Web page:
[Key measurement #1]: Reduce manual operation-induced faults

According to the IT Department at Huawei, manually performed change operations are the reason for over 50 percent of faults. Most level-one events are also caused by some change operation. Those types of operations tend to be rather complex, which, in turn, makes manual handling prone to error. Automating the processes avoids unnecessary faults from manual operations, which is a key measurement for reducing failure rates.

[Key measurement #2]: Implement intelligent analysis on systems to find sub-health contributors and detect potential faults early

Using Big Data technology combined with cross-domain correlation analysis on the features of the faults enables early detection and predictive analysis. Integration with the automated strategy execution system allows problems to be solved before users even know something is wrong without any interruption to services.

  • Timely fault detection: Cloud DCs are stacked with layers of technologies and feature complex architectures, making it difficult to identify faults. Building an end-to-end monitoring system to analyze the status of all systems covering everything from resources to tenant experience helps identify sluggish response, slow query, and deteriorating device performance in service systems (frequent faults, high transaction failure rates, and so on). This type of all-around monitoring helps find the root cause of problems in low user participation and resource utilization, among other issues. The data helps technical teams continuously improve O&M management.

[Key measurement #1]: Build a fully linked, active, intelligent, and multi-indexed monitoring system to comprehensively cover all elements with multi-mechanism integrations

O&M systems need to support unified management over equipment rooms and facilities, physical infrastructures, cross-center backbone networks, virtualized resource pools, cloud services, and applications to offer centralized and multi-faceted monitoring across multiple DCs.

If a fault occurs at a data center, the current and historical operating status of each resource and cloud service at the center can be quickly obtained with the conveniences of visualization. The information that can be queried includes performance capacity, associated objects and alarms, and information on the topology and various logs.

[Key measurement #2]: Visualization of systems’ statuses

Visualized display of the application topology and health status allows personnel to view operational indicators and changes to critical services at a glance. The business application indexes we usually collect include user experience (page response speed and access performance), user behavior (number of user visits, number of active users, and maximum amount of concurrent access), business efficiency (end-to-end business processing time, transaction success rate, and the volume of supported traffic), and SLA.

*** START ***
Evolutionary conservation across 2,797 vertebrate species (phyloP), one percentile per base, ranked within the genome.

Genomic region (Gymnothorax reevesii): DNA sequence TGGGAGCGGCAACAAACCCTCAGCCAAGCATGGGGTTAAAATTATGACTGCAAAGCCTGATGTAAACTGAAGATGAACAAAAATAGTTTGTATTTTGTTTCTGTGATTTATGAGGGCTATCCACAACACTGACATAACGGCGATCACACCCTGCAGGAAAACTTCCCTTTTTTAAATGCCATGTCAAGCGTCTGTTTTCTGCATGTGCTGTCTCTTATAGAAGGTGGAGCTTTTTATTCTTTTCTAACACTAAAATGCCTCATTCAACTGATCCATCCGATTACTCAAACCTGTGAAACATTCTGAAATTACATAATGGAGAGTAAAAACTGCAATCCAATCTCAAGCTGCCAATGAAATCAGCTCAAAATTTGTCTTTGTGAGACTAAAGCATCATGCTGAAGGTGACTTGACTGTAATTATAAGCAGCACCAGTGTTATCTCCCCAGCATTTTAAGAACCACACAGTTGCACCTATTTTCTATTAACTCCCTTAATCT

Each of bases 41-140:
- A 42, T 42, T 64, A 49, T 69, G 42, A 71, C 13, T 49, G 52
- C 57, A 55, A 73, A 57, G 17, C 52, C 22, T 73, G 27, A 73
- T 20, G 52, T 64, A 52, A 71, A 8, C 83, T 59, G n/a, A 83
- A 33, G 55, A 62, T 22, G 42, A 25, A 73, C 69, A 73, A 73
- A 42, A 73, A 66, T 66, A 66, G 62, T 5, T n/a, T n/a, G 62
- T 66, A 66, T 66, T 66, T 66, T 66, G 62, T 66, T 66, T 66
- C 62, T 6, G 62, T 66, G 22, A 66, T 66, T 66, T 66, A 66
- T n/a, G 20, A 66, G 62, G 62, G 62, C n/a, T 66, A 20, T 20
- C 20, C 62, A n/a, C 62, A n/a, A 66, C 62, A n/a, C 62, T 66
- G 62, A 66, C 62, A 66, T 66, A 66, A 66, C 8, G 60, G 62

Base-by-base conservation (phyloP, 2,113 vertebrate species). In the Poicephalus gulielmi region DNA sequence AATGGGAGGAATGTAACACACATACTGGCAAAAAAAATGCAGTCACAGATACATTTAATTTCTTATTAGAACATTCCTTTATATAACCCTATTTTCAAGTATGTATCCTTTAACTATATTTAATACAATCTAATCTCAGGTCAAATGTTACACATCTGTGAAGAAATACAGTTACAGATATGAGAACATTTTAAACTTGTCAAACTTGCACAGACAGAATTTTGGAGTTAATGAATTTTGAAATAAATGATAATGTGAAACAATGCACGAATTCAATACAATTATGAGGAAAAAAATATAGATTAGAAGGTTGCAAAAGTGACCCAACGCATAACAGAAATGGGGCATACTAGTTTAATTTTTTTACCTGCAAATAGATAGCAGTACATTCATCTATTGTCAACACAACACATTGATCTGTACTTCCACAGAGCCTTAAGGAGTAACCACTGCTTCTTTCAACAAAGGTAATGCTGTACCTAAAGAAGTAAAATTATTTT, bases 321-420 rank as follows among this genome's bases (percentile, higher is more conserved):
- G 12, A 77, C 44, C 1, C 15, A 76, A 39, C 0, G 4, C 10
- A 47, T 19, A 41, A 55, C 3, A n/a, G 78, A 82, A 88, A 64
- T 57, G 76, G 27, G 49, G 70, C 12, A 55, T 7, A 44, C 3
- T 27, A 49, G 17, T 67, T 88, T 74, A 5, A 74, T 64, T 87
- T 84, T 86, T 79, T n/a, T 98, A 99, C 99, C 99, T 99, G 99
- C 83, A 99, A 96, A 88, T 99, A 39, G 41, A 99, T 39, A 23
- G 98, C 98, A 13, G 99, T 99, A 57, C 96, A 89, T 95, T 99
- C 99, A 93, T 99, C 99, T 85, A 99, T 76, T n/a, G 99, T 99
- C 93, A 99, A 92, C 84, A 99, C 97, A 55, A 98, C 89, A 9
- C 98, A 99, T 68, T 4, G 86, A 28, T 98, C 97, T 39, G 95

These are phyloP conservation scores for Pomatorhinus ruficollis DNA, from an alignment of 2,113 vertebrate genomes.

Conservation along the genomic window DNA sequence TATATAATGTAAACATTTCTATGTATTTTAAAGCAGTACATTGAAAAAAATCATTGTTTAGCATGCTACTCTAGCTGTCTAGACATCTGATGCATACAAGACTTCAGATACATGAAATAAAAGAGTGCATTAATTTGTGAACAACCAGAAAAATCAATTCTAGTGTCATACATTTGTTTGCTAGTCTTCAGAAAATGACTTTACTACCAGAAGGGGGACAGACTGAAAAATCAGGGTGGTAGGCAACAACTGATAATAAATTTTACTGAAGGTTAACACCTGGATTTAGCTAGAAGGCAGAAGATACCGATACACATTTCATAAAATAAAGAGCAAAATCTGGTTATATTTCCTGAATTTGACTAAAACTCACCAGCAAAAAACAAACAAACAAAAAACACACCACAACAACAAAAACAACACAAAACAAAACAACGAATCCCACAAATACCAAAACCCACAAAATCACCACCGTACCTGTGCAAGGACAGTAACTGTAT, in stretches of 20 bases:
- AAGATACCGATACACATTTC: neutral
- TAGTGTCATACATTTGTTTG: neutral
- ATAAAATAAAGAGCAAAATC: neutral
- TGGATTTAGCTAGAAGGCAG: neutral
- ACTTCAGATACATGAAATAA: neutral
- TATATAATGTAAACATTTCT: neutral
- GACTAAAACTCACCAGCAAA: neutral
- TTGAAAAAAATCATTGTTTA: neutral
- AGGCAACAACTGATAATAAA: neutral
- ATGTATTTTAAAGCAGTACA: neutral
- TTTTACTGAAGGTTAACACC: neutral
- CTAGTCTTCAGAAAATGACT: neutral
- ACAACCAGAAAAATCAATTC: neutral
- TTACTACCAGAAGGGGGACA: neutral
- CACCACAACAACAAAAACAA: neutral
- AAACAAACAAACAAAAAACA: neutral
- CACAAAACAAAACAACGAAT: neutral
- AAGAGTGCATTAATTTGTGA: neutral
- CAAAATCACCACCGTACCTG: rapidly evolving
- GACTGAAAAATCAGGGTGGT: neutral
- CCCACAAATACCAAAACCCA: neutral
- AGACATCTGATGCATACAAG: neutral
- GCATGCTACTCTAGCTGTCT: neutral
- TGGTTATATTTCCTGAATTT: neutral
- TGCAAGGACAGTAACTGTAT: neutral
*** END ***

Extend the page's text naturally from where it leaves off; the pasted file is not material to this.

IT operations personnel and administrators can use the information relating to the performance capacity of O&M items, alarm statistics and analysis, resource utilization reports, and health and capacity forecasts to generate monthly and quarterly reports on O&M quality analysis to support annual IT planning.

  • Intelligent fault locating: The cloud era features distributed and microservice-based software architectures. The relationship between services and the scheduling that takes place is becoming increasingly more complex. This poses a great challenge to quick location of faults.

[Key measurement #1]: Use of traffic tracking systems to locate faults rapidly

To help solve the problems in the complexity of scheduling cloud-based and microservices in addition to locating faults in such environments, supplementary fault locating tools are needed to improve efficiency. Through monitoring of various metrics, the time needed to locate a fault is reduced from hours down to minutes.

[Key measurement #2]: Build an expert diagnostic system complete with intelligent fault locating capabilities, and automated recovery and processing on known faults

Routine analysis of fault summaries and the continuous accumulation into the fault feature library help experts yield intelligent fault location capabilities and automated recovery operations on known faults.

  • Automatic fault recovery: Cloud DC expansion results in the dramatic increase in the number of faults. Huawei’s experience in DC O&M has shown that, if automatic fault classification and processing are not carried out on large-scale cloud DCs, thousands of trouble tickets of varying degrees would be logged each day. Thus exists the need for O&M systems that are able to identify common faults and implement the appropriate self-healing strategy. When a fault does occur, a closed-loop strategy is automatically initiated without the need for manual intervention. 

Intelligent Capacity Management Improves Utilization Rates

In traditional DCs, business systems deployed by each respective department cannot be shared, and server utilization is as low as 20 percent. Moving DCs to the cloud enables resource sharing and dynamic scheduling capabilities but brings challenges such as fragmentation, load imbalances, and difficulty in guaranteeing SLAs.